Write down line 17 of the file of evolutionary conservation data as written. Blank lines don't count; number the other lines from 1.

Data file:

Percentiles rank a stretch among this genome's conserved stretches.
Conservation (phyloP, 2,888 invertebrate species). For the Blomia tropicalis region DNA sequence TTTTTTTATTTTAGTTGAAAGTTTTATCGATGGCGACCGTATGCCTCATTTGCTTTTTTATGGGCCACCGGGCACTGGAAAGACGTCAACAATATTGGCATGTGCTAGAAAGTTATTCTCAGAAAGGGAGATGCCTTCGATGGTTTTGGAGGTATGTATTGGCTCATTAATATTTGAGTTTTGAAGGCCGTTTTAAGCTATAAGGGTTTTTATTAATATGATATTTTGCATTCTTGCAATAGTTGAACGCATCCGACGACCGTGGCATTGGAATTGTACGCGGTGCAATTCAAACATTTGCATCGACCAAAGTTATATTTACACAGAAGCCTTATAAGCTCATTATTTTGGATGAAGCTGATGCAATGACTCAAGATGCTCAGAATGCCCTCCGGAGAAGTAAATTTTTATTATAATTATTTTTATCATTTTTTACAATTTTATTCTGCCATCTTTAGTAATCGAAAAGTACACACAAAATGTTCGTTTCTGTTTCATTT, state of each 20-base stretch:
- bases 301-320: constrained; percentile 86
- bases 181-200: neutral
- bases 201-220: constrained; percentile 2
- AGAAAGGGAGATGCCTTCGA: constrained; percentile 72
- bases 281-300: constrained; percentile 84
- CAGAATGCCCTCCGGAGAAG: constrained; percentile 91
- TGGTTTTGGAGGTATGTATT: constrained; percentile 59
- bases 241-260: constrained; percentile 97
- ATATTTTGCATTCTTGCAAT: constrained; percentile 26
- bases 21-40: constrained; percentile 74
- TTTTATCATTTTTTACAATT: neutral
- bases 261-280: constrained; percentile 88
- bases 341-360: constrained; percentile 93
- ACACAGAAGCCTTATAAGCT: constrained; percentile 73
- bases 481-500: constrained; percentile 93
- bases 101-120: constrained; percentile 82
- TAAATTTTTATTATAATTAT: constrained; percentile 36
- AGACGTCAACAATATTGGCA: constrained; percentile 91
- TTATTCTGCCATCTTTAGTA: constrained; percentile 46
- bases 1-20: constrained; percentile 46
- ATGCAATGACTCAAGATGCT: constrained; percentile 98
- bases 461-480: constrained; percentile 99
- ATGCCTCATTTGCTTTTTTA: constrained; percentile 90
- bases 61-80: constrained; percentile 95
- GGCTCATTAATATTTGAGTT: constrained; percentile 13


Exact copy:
- bases 481-500: constrained; percentile 93